It’s fun to explore the various stereotypes in anime and manga. As I’ve written recently, “foreign” characters — a category that covers actual foreigners, those of Japanese descent but born abroad, haafu mixed-race characters and “returned from abroad” Japanese — occupy a special place in anime, lightening the tone of the story often through the use of simplified stereotypes.
In a recent episode of Kaguya-sama: Love is War (which everyone should be watching), Kaguya’s assistant Hayasaka needed to pretend to be a foreigner, which she’s able to do just by wearing color contact lenses and padding her chest a little. She then spoke a hilarious kind of over-accented Japanese which was weird-sounding to the ear yet generally faithful to the way native English-speakers sound when we speak Japanese, because of the tendency to keep the intonation and stress of English sentences in place despite Japanese being a very flat language, tonally.
Some other standard stereotypes in anime we see a lot include…
- Nearly every Western character is blonde, even from countries where blonde hair is rare. Every member of a European country will kiss someone they’ve just met because of course they will.
- Every British character will be drinking tea from a fancy teacup, every minute of every day, and will speak the most formal Japanese, presumably representing Queen’s English.
- Chinese characters are always masters at kung fu, and if female, wear China dresses 24/7.
- Characters from any 南の国 minami no kuni (“a southern country”) will always be dark-skinned. This is a phrase that describes any country to the south of Japan, including Okinawa, without actually naming the country.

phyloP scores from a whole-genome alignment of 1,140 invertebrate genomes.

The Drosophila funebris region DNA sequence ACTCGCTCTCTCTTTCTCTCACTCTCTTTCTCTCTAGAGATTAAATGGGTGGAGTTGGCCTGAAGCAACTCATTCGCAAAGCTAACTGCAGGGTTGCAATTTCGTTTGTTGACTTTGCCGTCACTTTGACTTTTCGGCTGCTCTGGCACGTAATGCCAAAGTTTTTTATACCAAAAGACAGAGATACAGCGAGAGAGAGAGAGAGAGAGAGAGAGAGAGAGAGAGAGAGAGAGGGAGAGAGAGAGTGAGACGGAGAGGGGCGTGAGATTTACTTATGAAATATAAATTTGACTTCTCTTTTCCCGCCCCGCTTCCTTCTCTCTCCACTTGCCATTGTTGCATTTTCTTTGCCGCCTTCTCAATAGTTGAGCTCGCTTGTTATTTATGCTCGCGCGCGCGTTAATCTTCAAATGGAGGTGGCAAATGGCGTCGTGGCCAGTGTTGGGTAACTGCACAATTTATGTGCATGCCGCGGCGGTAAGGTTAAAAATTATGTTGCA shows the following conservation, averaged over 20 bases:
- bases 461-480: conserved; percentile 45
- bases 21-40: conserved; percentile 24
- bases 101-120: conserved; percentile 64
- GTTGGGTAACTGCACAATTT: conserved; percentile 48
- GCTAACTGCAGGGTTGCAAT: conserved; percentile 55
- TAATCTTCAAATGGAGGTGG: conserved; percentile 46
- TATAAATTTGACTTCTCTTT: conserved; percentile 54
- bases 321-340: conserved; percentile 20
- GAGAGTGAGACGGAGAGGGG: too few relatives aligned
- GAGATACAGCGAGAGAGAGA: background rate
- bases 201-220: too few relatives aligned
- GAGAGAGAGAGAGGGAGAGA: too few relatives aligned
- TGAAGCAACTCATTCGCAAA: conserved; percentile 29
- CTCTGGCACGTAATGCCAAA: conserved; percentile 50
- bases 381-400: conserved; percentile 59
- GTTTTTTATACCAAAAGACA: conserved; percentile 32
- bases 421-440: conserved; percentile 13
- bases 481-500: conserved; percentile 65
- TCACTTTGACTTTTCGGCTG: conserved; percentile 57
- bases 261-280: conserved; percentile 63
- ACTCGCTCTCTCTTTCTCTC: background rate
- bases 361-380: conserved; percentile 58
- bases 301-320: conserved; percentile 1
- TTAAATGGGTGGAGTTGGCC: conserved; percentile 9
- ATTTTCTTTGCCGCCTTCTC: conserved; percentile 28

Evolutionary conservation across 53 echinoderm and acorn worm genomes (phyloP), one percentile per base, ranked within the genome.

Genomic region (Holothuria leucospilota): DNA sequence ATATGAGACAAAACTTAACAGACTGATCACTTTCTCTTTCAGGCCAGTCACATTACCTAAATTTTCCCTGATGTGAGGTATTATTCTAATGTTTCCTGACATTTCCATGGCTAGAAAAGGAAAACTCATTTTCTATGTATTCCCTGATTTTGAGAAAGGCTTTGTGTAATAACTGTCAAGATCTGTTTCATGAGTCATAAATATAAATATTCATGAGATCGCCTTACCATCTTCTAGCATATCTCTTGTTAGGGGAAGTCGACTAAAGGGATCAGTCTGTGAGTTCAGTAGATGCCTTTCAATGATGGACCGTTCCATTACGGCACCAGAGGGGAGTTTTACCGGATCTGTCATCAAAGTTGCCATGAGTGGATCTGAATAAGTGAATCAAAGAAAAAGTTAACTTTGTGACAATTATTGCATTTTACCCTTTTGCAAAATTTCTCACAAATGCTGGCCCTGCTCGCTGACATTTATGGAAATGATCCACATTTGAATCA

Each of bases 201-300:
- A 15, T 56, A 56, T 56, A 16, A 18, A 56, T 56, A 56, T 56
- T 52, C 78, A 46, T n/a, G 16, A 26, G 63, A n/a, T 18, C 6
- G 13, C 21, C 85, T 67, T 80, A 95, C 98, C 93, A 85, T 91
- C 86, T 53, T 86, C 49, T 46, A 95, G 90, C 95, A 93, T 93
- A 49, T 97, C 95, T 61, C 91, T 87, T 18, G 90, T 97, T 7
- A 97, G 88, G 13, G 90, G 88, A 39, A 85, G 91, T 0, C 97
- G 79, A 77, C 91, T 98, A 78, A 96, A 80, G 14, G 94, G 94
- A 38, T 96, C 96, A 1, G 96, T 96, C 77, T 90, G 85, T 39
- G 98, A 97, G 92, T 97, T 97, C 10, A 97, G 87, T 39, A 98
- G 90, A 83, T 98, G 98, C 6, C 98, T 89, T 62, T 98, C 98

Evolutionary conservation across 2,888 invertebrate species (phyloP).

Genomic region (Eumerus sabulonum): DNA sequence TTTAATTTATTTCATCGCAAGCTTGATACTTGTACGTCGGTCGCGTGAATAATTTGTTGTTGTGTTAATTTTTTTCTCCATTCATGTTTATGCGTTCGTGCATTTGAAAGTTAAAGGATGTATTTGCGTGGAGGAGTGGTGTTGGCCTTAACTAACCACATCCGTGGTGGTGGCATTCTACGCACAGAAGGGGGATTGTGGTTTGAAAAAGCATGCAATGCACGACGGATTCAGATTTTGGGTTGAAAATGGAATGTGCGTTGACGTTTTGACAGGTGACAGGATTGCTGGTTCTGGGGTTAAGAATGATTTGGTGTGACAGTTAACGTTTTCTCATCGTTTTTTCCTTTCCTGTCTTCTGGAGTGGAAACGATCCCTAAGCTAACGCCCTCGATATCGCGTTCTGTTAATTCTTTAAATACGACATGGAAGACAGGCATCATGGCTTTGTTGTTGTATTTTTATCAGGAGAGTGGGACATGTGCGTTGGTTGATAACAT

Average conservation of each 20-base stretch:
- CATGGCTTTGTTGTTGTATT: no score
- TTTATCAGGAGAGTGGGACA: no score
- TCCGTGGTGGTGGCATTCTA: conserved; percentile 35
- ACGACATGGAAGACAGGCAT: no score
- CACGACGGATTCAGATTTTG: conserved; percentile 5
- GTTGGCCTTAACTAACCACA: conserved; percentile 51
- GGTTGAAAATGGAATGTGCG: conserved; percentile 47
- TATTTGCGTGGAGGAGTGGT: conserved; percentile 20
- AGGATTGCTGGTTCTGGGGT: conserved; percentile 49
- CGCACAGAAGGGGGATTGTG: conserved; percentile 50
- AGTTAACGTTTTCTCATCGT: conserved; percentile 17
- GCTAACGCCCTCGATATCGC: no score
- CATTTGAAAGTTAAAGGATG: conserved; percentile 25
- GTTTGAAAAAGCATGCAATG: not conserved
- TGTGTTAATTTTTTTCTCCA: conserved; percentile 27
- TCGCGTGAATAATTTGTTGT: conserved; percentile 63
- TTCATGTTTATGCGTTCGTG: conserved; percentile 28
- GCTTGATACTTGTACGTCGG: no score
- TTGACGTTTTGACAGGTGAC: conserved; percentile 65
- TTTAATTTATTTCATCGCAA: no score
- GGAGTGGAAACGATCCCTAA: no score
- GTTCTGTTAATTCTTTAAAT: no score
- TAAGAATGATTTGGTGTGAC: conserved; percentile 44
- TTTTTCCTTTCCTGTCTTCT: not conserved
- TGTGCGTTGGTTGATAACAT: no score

- Sometimes the stereotypes can be the entire reason for the anime in the first place, as with Hetalia.
It’s funny how these stereotypes in anime are generally fun and loved by everyone, but when done in live-action by Japanese actors the result is usually different. A few times, companies have made TV commercials featuring Japanese actors dressed up as foreigners, wearing wigs and huge fake noses while speaking ridiculously accented Japanese. This didn’t go down so well when me and my other American friends saw these commercials on TV back in the 90s, and it’s even more of a problem in the age of the ubiquitous Internet, which has made us more sensitive to such things.
Of course, making ethnic comedy at the expense of Japanese people used to be a cornerstone of American entertainment back in the 1960s, though we’ve thought better of it since then. While Japan today seems to have no cultural awareness of the dark days of Jerry Lewis’s Japanese performances or that episode of Gilligan’s Island where the castaways encounter a Japanese sailor who thinks WWII is still going on in 1965, sadly the film Breakfast at Tiffany’s is quite known and loved in Japan, meaning that fans are familiar with Micky Rooney’s portrayal of a Japanese man in that film. Happily, the Japanese have a special mantra they use in awkward situations like this: they just say shikata ga nai (“it can’t be helped”) and move on.
Spring is almost here, and in addition to that $10-off-$50-or-more coupon we’ve got for you (JLIST-SPRING19, which ends at the end of Monday, U.S. time), we’ve announced the new J-List Boxes are up for preorder. The new snack boxes are extra awesome, with tons of sakura-themed treats for you to sample, and lots of soon-to-be-out-of-stock chocolate products, too. Find all the J-List Box snack and “ecchi” boxes here.